Technology and the Arts: Can They Play Well Together?

The impact of technology on the arts has been a matter of debate at least since we had to be reminded to turn off our cell phones in performance halls.

At Lincoln Center Institute (LCI), we always prided ourselves on espousing the latest technology, but we also insisted on engagements with live performances. This duality was not easy to maintain, especially in a frosty economic climate, and, early on, technology came to the rescue in the form of video. After the students have attended a performance, they need something that will stay with them and be available as long as they study the subject: video allowed us to bring storytellers, chamber ensembles, and Shakespeare to classrooms where being stranded without technology would have meant being stranded without art.

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Creativity in the UK

Image by Lee Fenner*

A recent article in British newspaper The Guardian by Nosheen Iqbal quotes Sir Ken Robinson as saying, “Creativity is not an exotic extra for education. Like literacy, it should be at the heart of national education priorities.” Robinson’s influential 1999 report, “All Our Futures,” led Arts Council England (ACE) to form Creative Partnerships, an arts education program to integrate “creative learning” into schools by having “creative agents”—artists of all kinds—work with teachers across subjects. The September 14 Guardian article deals with the fact that Creativity, Culture, and Education (CCE), the charity that now runs Creative Partnerships, expects deep cuts in the annual funding it receives from ACE. The bittersweet irony of this arises from the extremely positive findings of a new study by PricewaterhouseCoopers, which estimates that for every £1 invested in Creative Partnerships, the program delivers £15.30 to England’s national economy; this adds up to £4 billion! (The calculation was derived from data showing that students in Creative Partnership schools score, on average, 2.5 grades higher than their peers on standardized tests.) Despite such impressive figures, which align with LCI’s belief in the broad efficacy of imaginative teaching and learning, proponents of this approach to education still face challenges in convincing others of its effectiveness. Iqbal writes, “Alison Peacock, head of Wroxham primary school … agrees that applying creativity in education can’t be a woolly or vague notion but must be rigorous.” Eric Liu and I think so, too: we argue in Imagination First that institutions must “routinize imagination” (203). It sounds like Creative Partnerships is doing just that in UK schools.

*There is a Creative Commons license attached to this image.

Full STEM Ahead in Rochester

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Image by Vestman*

On March 4, I wrote about the connection between the STEM fields—science, technology, engineering, and mathematics—and the arts. Guided encounters with works of art and study of them based on the Capacities for Imaginative Learning help develop students’ imaginative and creative thinking skills—skills that supplement STEM knowledge in crucial ways. But let’s not try to change STEM into STEAM by simply adding the arts to the mix. It will not work. What will is to utilize the learning and thinking skills developed through the capacities within STEM education, so that the arts + STEM may be STEM with an “attitude.” It’s quite gratifying for me to see this concept very publicly embodied by the Rochester Institute of Technology’s Imagine RIT: Innovation and Creativity Festival. Continue reading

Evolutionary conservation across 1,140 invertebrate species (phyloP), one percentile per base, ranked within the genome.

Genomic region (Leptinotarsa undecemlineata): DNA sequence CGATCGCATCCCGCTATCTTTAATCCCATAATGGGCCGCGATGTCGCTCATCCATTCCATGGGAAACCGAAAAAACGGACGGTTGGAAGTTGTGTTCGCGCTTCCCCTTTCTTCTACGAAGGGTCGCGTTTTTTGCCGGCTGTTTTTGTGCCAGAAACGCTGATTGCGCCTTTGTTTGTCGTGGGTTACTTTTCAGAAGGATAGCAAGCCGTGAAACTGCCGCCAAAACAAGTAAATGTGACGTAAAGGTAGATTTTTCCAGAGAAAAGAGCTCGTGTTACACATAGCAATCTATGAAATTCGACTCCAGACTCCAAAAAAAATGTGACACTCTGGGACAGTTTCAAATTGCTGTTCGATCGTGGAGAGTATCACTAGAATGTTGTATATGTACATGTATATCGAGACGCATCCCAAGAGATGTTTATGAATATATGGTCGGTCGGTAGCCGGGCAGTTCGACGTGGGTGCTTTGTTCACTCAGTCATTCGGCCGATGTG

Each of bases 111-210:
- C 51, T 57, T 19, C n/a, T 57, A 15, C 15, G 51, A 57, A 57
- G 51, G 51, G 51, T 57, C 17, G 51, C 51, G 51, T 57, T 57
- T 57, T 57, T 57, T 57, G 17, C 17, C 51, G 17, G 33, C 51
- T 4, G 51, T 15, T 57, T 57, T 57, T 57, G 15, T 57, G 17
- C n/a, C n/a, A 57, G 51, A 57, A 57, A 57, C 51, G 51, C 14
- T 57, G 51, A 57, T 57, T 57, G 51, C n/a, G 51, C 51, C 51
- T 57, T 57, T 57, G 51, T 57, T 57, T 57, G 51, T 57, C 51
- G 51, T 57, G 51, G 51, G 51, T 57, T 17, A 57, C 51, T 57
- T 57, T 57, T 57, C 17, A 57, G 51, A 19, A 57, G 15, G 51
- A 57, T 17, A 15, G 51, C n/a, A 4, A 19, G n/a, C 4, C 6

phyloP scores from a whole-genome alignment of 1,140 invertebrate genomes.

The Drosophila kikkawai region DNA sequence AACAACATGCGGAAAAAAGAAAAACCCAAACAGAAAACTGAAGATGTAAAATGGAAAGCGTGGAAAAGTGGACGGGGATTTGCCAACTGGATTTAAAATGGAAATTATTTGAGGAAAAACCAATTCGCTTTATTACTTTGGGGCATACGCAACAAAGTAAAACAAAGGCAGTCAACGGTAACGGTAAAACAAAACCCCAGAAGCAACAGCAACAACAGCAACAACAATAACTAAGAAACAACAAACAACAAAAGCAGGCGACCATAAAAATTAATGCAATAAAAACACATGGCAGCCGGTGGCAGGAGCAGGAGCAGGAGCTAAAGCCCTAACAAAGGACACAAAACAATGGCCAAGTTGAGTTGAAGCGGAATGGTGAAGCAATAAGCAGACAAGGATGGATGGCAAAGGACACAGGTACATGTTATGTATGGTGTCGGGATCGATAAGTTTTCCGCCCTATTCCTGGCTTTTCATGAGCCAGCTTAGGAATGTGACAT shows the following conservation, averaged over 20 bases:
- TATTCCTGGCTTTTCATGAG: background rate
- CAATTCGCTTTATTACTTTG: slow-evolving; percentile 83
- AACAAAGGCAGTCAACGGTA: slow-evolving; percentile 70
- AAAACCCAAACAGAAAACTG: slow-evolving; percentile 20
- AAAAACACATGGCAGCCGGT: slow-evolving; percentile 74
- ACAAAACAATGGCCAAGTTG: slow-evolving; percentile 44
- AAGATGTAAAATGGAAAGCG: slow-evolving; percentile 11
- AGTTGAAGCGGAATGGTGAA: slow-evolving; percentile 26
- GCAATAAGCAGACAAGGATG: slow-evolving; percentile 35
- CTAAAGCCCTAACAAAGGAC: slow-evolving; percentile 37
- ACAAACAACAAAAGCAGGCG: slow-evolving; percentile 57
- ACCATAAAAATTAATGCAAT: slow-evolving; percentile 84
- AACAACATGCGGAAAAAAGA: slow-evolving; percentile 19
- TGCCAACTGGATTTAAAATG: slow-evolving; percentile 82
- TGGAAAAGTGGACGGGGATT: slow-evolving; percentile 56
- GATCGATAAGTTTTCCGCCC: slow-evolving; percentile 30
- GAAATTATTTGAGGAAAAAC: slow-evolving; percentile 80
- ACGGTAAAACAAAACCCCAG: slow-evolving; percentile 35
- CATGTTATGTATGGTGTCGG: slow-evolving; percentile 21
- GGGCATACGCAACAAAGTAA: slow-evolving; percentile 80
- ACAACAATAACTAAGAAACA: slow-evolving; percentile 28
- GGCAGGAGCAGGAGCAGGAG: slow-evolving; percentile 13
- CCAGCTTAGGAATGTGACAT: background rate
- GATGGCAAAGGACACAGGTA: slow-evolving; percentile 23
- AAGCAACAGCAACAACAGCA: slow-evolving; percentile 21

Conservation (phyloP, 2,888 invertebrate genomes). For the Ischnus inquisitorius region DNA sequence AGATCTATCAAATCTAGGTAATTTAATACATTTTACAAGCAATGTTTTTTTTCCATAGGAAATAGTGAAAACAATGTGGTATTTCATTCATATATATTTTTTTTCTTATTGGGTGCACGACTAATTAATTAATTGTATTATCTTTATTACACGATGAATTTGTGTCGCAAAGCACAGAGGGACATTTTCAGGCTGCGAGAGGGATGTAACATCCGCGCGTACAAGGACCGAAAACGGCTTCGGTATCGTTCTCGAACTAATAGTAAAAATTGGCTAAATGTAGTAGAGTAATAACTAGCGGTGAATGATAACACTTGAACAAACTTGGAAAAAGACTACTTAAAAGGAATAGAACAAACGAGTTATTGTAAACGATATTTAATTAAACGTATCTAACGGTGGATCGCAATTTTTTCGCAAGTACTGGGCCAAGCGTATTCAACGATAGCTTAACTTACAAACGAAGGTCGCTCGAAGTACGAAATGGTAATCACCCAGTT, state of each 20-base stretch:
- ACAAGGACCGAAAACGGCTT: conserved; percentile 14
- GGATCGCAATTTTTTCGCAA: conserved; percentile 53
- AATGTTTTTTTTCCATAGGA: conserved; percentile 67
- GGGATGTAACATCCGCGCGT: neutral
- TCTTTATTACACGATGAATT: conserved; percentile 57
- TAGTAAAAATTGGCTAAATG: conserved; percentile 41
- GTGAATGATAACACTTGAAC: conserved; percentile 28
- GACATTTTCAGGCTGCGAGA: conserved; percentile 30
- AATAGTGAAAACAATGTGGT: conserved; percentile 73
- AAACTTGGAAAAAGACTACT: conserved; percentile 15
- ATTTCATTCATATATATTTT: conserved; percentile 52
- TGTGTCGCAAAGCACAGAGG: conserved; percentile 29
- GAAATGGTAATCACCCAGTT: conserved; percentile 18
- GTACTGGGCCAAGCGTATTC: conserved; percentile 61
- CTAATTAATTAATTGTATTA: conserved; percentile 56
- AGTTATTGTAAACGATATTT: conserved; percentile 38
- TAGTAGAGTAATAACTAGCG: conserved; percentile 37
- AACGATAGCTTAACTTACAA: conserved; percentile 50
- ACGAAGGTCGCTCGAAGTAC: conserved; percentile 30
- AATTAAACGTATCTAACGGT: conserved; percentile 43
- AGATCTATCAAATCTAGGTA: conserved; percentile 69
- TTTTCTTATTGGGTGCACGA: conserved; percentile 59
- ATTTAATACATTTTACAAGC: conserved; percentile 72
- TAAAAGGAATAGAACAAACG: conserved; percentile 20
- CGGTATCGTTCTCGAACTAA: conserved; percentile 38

Notes from an Imagination Advocate, Part One

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Image by Jacob Bigelow (1786-1879)*

As regular readers of this blog know, most of my entries have to do with things going on in the world—with people in various sectors whose careers and actions embody imaginative practice. But it seems appropriate now and then to retreat from the hustle and bustle, exciting as it is, in order to reflect on some of the major issues facing imagination advocates like me and my colleagues at Lincoln Center Institute. One matter I’ve been thinking about a lot lately is the educational discussion centering on the STEM fields.

“STEM,” for those who don’t know, refers to science, technology, engineering, and mathematics, the fields arguably responsible for the most impactful advances in society. In recent years, the United States government has demonstrated its desire to promote STEM education in public schools and in colleges and universities. This makes plenty of sense; as the STEM Education Coalition explains on its Web site, these fields play a “critical role … in enabling the U.S. to remain the economic and technological leader of the global marketplace of the 21st century.” Yet, with all of the enthusiasm for STEM, arts-in-education proponents sometimes wonder, “Well, where do we fit into this picture?” Continue reading

A Creative Town is a Healthy Town

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Image by Allie Caulfield*

In Imagination First, Eric Liu and I state our conviction that “it’s in the collective arena that imagination can do the most” (200). One of our main goals in the book is to help the reader turn his or her community—whether that means the home or the workplace or the town—into “an ecosystem where good ideas can emerge from anywhere” (203). I’m quite pleased, therefore, by a recent article in The Enterprise-Bulletin—a newspaper published out of Ontario, Canada—that stresses this essential connection between imagination/creativity and community. In “A Creative Town is a Healthy Town,” columnist Tanya Mazza nicely supports the claim that she makes in the title of her piece. Continue reading

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